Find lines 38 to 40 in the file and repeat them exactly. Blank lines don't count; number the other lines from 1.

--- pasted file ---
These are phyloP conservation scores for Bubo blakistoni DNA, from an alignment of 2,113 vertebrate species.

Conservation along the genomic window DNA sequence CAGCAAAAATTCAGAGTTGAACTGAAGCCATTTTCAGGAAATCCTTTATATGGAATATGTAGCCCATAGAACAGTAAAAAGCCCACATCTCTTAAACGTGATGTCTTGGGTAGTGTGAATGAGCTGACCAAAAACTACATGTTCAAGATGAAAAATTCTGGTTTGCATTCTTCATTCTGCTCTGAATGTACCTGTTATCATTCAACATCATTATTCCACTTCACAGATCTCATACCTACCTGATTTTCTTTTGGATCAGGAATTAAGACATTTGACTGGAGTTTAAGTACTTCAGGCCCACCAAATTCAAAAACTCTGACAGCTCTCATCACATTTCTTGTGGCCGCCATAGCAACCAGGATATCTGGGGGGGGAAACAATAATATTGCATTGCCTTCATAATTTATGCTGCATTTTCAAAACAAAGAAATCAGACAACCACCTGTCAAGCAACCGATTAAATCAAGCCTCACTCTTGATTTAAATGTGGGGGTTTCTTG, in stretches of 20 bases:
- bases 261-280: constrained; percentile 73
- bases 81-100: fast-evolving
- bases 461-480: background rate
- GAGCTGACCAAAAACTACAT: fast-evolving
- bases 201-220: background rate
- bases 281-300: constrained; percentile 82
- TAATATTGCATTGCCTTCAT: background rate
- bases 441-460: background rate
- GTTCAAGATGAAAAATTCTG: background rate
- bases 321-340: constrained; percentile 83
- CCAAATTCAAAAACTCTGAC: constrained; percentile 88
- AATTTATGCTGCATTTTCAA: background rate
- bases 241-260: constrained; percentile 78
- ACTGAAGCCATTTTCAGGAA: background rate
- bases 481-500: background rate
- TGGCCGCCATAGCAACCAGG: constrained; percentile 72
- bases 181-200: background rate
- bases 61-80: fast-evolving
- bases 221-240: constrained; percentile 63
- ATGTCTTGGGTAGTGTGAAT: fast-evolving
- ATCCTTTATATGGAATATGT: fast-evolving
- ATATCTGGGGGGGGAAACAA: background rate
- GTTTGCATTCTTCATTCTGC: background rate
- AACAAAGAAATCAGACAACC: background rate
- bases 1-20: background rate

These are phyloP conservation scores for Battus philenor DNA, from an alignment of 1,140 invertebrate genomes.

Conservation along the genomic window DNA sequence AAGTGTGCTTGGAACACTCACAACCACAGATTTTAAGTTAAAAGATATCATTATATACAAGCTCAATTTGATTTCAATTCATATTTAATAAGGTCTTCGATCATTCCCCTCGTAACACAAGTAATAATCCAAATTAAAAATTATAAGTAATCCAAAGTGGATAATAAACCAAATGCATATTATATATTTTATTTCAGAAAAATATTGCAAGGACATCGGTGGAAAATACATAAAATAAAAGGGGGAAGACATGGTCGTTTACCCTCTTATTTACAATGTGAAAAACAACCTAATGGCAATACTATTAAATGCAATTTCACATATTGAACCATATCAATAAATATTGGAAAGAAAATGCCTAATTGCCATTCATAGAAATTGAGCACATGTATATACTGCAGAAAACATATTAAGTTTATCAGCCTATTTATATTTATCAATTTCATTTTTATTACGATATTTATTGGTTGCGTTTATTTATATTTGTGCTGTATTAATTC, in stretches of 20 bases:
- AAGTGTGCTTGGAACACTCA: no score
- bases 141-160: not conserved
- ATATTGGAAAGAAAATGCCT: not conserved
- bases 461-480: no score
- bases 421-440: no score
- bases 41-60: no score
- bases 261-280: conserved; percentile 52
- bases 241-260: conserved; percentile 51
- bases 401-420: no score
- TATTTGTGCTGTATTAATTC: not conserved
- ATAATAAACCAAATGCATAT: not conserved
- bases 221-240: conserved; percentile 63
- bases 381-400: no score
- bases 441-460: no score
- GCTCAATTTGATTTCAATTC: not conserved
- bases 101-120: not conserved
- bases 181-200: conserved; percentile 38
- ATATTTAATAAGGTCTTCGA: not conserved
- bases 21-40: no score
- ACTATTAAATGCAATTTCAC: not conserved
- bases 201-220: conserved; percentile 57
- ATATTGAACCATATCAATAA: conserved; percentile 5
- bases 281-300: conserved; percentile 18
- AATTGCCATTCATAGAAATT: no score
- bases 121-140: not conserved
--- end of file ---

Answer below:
- bases 401-420: no score
- TATTTGTGCTGTATTAATTC: not conserved
- ATAATAAACCAAATGCATAT: not conserved